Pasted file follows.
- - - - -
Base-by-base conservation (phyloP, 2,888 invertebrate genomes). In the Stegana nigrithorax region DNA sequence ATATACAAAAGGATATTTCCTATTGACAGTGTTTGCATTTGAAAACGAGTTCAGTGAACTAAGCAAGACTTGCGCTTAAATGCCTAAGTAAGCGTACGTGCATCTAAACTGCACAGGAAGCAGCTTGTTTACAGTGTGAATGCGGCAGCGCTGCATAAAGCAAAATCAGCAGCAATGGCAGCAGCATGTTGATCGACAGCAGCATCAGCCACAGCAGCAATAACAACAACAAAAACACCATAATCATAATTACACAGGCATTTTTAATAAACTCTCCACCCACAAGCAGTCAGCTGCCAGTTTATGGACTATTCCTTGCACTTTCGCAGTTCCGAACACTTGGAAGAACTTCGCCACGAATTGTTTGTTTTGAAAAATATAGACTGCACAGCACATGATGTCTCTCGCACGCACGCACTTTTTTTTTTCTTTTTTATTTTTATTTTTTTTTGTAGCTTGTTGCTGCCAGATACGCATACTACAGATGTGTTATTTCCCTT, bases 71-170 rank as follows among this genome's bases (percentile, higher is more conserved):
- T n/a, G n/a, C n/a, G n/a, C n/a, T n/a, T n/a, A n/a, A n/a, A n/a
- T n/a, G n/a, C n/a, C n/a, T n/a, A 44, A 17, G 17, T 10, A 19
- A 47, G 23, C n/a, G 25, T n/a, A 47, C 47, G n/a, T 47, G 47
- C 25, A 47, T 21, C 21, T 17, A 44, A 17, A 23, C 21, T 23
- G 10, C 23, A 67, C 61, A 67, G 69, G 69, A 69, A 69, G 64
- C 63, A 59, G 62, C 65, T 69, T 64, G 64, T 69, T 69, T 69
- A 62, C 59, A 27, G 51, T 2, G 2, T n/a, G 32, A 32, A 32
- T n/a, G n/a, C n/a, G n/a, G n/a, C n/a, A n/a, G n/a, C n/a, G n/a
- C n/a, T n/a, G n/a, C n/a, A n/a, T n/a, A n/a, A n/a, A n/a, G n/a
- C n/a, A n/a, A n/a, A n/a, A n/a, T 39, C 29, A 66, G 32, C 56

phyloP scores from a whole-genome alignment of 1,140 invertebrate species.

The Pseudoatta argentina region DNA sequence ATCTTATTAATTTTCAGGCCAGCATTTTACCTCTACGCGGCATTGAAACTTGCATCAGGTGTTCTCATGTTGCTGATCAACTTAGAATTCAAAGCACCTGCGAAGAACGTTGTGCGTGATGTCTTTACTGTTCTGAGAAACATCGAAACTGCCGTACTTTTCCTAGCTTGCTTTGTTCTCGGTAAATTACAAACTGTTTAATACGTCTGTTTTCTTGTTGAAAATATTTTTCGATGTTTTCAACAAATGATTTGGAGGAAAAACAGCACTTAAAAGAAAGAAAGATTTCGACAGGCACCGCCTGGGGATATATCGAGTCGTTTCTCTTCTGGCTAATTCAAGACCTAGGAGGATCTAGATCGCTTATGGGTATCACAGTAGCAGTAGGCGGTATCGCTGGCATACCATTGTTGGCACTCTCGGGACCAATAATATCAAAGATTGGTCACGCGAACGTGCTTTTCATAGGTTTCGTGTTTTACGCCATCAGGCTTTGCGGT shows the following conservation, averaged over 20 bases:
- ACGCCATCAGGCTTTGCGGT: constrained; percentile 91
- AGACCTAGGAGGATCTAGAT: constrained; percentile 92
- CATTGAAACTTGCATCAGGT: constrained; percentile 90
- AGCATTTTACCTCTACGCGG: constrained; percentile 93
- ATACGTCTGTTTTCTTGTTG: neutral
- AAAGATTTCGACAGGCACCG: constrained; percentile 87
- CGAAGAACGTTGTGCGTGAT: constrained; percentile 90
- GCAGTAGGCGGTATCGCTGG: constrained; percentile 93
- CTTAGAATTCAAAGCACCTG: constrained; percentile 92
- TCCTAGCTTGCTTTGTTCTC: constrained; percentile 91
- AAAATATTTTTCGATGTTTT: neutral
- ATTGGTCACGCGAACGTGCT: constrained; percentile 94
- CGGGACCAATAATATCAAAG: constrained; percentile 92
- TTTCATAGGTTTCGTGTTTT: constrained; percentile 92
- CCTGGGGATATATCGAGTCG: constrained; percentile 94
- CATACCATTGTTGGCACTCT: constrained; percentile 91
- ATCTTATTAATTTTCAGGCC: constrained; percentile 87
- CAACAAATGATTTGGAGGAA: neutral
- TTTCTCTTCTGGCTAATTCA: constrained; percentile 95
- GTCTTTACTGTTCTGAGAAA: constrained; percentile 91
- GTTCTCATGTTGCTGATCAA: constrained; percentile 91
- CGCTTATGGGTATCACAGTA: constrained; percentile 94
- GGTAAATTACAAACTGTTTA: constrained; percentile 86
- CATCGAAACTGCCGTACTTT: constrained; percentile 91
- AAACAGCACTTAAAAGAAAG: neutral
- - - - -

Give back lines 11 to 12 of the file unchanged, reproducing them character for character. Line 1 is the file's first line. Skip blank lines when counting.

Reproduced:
- C n/a, A n/a, A n/a, A n/a, A n/a, T 39, C 29, A 66, G 32, C 56

phyloP scores from a whole-genome alignment of 1,140 invertebrate species.